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Home / Money / Q&a /  I'm 42. Avg return from my debt fund corpus is sub 5%. Shall I shift to bank FD?

I'm 42. Avg return from my debt fund corpus is sub 5%. Shall I shift to bank FD?

Rising inflation, improved credit demand and increasing crude prices have led to a sharp increase in the benchmark bond yields and other market interest rates. (Shutterstock)Premium
Rising inflation, improved credit demand and increasing crude prices have led to a sharp increase in the benchmark bond yields and other market interest rates. (Shutterstock)

  • As the rising interest rate regime is likely to continue for some time, I will suggest you shift your debt fund investment to bank FDs yielding over 6% p.a. for 1–2-year tenures

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I am 42 and have a debt fund corpus of 6 lakh for my short-term goals and emergency fund. While my equity portfolio has generated high returns over the last 2-3 years, the average return from my debt fund corpus over the past 1 year is less than 5%. On the other hand, banks are steadily increasing their FD rates with many of them offering interest rates in the range of 5.5-6% p.a. I don’t wish to invest my debt fund corpus in equity funds. Should I redeem my debt fund investment and shift to bank FDs?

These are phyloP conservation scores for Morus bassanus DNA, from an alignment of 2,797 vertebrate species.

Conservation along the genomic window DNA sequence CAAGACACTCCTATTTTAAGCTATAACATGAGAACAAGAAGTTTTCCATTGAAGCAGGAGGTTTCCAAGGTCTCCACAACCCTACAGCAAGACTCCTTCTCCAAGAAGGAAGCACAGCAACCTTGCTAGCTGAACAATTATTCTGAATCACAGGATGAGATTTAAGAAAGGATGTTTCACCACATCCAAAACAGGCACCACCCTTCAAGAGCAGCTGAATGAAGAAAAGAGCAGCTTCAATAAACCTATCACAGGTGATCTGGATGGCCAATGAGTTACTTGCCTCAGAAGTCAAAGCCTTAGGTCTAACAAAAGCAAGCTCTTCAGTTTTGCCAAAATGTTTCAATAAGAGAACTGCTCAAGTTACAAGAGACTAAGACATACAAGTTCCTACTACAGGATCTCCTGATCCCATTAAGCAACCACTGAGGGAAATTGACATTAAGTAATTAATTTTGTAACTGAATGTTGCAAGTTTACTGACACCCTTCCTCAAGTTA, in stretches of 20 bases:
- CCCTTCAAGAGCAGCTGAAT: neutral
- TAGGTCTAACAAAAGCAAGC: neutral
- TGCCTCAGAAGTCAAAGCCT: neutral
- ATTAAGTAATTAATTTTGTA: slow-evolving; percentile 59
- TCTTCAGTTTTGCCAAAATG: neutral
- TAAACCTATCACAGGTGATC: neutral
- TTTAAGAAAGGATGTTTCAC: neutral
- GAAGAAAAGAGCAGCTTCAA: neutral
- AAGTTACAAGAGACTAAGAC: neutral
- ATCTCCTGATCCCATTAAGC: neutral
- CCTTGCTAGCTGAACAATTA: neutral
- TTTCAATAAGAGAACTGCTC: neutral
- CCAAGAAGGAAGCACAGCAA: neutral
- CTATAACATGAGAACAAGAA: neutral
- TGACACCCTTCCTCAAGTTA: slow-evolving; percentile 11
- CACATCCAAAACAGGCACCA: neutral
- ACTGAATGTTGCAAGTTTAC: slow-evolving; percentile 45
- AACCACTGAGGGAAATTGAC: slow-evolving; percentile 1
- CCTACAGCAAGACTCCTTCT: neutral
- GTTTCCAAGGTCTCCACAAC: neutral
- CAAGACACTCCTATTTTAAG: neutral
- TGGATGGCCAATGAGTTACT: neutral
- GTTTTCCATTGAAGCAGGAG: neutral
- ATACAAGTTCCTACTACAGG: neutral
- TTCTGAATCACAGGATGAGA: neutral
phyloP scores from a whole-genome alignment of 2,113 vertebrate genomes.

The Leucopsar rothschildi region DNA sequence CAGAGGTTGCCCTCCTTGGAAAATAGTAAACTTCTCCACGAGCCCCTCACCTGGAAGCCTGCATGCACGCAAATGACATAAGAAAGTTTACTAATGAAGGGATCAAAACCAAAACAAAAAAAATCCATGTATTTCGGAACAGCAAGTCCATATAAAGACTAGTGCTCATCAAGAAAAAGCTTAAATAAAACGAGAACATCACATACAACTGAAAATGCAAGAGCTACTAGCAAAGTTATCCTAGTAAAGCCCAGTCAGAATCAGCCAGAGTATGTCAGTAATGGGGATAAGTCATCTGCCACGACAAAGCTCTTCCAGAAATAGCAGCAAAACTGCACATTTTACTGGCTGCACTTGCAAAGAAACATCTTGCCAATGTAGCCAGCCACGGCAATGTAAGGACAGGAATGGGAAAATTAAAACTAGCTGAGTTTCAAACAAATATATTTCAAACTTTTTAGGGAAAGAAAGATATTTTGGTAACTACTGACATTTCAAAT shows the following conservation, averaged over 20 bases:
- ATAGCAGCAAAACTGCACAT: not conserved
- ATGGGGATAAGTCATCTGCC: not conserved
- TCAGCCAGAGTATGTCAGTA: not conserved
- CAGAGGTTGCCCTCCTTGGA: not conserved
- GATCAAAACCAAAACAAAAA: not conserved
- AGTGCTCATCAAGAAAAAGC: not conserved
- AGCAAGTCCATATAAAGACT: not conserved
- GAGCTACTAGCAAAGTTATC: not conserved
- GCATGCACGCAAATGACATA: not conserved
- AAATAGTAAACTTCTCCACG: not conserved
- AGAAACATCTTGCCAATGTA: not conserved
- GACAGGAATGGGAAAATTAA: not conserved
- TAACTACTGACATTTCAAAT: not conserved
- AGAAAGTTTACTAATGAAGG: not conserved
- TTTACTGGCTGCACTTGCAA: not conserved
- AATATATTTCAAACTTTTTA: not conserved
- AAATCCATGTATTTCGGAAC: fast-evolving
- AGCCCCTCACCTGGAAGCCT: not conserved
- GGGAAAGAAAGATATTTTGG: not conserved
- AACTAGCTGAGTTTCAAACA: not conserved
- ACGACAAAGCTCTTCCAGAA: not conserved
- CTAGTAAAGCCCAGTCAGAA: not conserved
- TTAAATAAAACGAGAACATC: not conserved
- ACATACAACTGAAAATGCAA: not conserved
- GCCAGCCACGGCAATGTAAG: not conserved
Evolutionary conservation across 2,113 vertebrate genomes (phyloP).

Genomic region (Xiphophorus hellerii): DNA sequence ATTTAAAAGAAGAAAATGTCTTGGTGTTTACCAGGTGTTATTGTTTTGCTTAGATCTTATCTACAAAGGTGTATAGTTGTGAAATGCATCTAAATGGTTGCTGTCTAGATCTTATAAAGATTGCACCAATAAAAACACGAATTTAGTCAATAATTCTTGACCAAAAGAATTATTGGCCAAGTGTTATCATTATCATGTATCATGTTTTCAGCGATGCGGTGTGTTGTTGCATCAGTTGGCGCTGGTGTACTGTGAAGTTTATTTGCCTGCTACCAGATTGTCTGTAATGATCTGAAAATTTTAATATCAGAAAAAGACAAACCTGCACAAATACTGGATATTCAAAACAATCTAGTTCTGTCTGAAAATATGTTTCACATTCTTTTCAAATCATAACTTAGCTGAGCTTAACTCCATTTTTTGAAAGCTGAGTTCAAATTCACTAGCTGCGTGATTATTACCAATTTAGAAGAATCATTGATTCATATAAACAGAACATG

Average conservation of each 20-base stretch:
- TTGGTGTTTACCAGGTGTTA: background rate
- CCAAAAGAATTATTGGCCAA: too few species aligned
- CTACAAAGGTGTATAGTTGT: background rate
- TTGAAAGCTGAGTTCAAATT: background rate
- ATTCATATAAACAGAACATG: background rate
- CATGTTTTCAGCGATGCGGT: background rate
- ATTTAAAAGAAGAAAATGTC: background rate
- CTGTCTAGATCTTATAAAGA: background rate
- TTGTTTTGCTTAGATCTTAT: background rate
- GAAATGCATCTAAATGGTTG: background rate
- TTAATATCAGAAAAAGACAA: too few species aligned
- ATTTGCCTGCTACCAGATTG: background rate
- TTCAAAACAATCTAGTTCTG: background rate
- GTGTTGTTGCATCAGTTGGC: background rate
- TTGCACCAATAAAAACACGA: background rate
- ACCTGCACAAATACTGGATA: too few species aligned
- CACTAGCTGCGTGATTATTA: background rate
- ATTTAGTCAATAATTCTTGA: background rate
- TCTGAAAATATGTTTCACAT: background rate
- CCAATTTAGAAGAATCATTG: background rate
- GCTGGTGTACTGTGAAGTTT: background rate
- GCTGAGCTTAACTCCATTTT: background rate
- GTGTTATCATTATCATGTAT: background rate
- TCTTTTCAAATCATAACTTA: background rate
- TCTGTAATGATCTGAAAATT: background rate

-Name withheld

Rising inflation, improved credit demand and increasing crude prices have led to a sharp increase in the benchmark bond yields and other market interest rates. This is leading banks to steadily increase their FD rates. Rising interest rates adversely impact the returns generated by debt funds, especially those having longer maturity profiles. Thus, most debt funds including those having shorter maturity profiles have failed to beat the FD returns over the last year.

As the rising interest rate regime is likely to continue for some time, I will suggest you shift your debt fund investment to bank FDs yielding over 6% p.a. for 1–2-year tenures. Some of the scheduled banks offering FD yields of over 6% for 1-2 tenures include SBM Bank, Utkarsh Bank, Suryoday Bank, Ujjivan Bank, Jana Bank and ESAF Bank. Continue to invest in FDs of these banks for your short-term financial goals as long as their interest rates continue to show a rising trend. As soon as the FD card rates of these banks start showing a declining trend, you can invest your incremental surpluses or FD maturity proceeds in the direct plans of HDFC Short Term Fund and ICICI Prudential Short Term Fund. In case you are comfortable with slightly higher risk, you can also invest a part of your fixed income corpus in the direct plans of conservative hybrid funds like ICICI Prudential Regular Savings Fund and Kotak Debt Hybrid Fund. As these funds have to invest 10-25% of their corpus in equities and equity-related instruments, it allows them to generate higher returns than fixed deposits and debt funds

-Query answered by Naveen Kukreja, CEO and co-founder, Paisabazaar.com. 

(Queries and views at mintmoney@livemint.com)

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